3) Design guide for long spaces, requested and initially used by Hong Kong Mass Transit Railway Cooperation, and finalised in 2002. Its applications since 2008 by consultants and planning authorities include underground projects in Buenos Aires, Delhi, Hyderabad, Chennai, Tianjin, Guangzhou, Harbin, and road tunnels/motorway enclosure projects in New Zealand and Australia. For example, the use of these design tools in underground station projects has led to improved speech intelligibility of public address systems [S3], which has been strictly regulated since the King's Cross fire in 1987. Conversely, 2012 documents from DLA Piper [S4] demonstrated that employing Professor Kang's long space design tools over conventional acoustic design theories would have saved multi-million A$ worth of remedial work on a railway tunnel project.

Invented sustainable low-noise products that have led to commercial outputs and environmental improvements.

Based on his acoustic theories for building elements, Professor Kang has invented and, together with industrial partners below, successfully commercialised a series of construction products for sustainable environmental noise abatement that satisfy the requirement of Planning Policy Guidance: 24 (Planning and Noise). These include low noise domestic ventilation systems manufactured by Greenwood and Titon; acoustic green-roof systems developed by Kingspan; and road noise barriers manufactured by Acoustic Modules Ltd. In particular, since 2011 a novel acoustic window system, designed by Professor Kang, has made significant contributions to overall built environment sustainability in six major projects led by the Hong Kong Housing Department [S5]. The system reduces external noise while allowing effective day-lighting and natural ventilation, with a typical saving of £60k per year per building over the use of standard air- conditioning systems.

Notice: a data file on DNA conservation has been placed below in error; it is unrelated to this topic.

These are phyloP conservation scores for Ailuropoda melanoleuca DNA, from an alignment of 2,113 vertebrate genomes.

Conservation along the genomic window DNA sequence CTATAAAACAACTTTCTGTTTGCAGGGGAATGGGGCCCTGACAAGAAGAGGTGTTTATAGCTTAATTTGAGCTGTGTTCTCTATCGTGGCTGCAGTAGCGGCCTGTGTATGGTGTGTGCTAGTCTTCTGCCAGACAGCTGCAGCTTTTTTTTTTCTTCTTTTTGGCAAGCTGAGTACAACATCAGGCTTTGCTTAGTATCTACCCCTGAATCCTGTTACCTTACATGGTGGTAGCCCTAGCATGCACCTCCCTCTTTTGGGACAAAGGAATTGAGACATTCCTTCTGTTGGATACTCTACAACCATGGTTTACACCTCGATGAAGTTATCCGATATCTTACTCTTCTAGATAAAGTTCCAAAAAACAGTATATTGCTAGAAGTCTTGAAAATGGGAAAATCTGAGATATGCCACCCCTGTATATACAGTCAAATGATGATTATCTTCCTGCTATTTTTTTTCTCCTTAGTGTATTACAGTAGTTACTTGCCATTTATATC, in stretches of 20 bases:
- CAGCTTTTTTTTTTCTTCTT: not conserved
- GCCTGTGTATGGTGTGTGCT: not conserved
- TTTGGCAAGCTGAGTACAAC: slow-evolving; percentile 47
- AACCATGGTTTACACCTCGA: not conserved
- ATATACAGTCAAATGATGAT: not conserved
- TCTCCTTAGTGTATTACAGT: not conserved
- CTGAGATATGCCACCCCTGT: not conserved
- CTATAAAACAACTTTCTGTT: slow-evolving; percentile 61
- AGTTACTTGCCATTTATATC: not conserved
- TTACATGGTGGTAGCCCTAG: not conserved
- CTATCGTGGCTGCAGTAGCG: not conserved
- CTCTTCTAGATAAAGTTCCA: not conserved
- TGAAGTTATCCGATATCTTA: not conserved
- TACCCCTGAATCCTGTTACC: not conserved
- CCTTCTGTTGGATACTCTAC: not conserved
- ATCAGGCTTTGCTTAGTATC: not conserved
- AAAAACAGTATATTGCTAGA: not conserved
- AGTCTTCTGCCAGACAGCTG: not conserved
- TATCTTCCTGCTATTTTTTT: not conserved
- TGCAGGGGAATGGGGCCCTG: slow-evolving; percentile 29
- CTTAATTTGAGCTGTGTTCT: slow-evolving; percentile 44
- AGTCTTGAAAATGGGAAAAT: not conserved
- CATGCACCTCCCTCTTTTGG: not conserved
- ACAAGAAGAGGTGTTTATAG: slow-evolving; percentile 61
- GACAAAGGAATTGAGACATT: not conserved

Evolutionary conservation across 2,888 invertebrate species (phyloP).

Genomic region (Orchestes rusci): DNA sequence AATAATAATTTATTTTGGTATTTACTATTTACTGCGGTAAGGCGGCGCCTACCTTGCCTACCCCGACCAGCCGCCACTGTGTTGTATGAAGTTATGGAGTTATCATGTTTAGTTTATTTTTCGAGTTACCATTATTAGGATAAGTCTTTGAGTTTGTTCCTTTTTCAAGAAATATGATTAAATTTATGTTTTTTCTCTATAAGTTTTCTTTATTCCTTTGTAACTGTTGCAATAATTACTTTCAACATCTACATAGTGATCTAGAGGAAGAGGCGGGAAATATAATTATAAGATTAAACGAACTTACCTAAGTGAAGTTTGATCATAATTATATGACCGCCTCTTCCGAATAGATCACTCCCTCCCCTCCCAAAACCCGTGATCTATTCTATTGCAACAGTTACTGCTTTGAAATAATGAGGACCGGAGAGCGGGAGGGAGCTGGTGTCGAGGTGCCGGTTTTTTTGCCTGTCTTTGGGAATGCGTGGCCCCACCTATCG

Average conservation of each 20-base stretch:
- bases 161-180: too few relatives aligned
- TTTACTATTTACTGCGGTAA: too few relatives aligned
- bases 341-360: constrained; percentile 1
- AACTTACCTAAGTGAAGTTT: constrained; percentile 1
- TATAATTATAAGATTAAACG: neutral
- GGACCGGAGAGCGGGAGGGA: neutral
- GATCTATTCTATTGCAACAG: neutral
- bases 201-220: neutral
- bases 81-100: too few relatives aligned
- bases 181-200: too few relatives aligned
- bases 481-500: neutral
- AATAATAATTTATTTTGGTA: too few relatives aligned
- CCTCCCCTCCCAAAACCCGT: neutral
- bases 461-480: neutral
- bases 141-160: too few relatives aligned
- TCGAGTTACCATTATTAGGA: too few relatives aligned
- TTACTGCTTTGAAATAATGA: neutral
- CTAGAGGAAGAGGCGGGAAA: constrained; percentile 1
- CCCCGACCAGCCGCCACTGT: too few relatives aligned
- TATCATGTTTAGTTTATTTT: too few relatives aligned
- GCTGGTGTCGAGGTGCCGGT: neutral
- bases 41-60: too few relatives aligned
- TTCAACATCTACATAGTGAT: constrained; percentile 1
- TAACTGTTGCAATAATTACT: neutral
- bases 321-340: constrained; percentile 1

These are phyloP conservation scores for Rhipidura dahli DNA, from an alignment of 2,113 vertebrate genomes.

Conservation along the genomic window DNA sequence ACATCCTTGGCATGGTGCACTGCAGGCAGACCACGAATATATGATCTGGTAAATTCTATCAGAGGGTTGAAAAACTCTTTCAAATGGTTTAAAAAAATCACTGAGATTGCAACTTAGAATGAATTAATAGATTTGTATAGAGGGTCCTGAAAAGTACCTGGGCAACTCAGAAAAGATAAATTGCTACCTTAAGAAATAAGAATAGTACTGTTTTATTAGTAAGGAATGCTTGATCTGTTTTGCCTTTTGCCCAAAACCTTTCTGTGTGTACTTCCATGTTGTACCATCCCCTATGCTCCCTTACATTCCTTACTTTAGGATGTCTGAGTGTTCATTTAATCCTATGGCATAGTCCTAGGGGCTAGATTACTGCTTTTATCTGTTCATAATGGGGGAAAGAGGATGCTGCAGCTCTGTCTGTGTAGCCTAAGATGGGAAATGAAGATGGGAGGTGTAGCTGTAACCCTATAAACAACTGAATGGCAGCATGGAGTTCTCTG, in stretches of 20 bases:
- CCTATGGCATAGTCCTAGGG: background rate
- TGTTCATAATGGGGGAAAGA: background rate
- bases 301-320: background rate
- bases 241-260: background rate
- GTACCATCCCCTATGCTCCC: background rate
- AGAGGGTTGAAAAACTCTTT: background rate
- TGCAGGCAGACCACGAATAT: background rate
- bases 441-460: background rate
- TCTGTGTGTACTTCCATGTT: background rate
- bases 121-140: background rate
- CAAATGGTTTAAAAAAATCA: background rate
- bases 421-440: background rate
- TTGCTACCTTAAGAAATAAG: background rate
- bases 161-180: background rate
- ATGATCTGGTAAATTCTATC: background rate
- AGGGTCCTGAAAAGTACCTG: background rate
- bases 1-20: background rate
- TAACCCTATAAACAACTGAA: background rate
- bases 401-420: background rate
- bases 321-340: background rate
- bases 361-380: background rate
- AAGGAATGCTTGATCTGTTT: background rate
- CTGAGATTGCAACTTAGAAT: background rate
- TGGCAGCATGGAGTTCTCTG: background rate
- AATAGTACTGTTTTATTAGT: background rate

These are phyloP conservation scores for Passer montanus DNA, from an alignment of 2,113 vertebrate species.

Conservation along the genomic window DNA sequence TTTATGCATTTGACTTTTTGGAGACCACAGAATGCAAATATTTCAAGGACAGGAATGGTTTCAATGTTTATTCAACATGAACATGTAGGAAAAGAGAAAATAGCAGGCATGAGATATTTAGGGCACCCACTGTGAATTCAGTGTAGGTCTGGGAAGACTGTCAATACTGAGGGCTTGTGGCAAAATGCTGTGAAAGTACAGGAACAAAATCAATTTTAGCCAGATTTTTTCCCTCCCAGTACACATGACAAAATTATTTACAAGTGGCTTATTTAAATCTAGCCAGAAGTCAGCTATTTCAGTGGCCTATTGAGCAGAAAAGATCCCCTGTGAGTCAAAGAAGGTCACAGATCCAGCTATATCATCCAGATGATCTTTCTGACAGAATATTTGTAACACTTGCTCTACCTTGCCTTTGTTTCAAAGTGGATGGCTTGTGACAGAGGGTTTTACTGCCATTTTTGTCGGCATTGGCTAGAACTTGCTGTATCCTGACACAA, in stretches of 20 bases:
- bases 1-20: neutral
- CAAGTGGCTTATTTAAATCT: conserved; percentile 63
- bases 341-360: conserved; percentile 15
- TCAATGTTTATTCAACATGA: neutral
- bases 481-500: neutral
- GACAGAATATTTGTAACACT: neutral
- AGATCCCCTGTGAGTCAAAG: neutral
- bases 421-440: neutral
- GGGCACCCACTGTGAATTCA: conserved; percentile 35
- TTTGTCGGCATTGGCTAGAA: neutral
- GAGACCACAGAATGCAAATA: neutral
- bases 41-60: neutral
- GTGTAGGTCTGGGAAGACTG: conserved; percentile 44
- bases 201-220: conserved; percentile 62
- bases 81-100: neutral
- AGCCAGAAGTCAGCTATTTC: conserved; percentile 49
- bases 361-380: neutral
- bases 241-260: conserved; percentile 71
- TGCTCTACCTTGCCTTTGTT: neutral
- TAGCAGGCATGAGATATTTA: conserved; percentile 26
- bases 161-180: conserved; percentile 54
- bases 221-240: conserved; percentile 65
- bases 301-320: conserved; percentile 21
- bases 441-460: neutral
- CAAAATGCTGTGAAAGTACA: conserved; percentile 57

Organised networks and workshops that have helped define the regulatory agenda

Based on his research in sound propagation, soundscape, and green acoustic components, Professor Kang has set up and chaired three professional networks to propagate research and best practice and inform the development of relevant regulations:

1) European Cooperation in Science and Technology (COST) [S6] Network on Soundscape of European Cities and Landscapes (2009-2013, €500k), which created an international network of 83 participating organisations from 22 COST countries and 7 partner organisations outside Europe;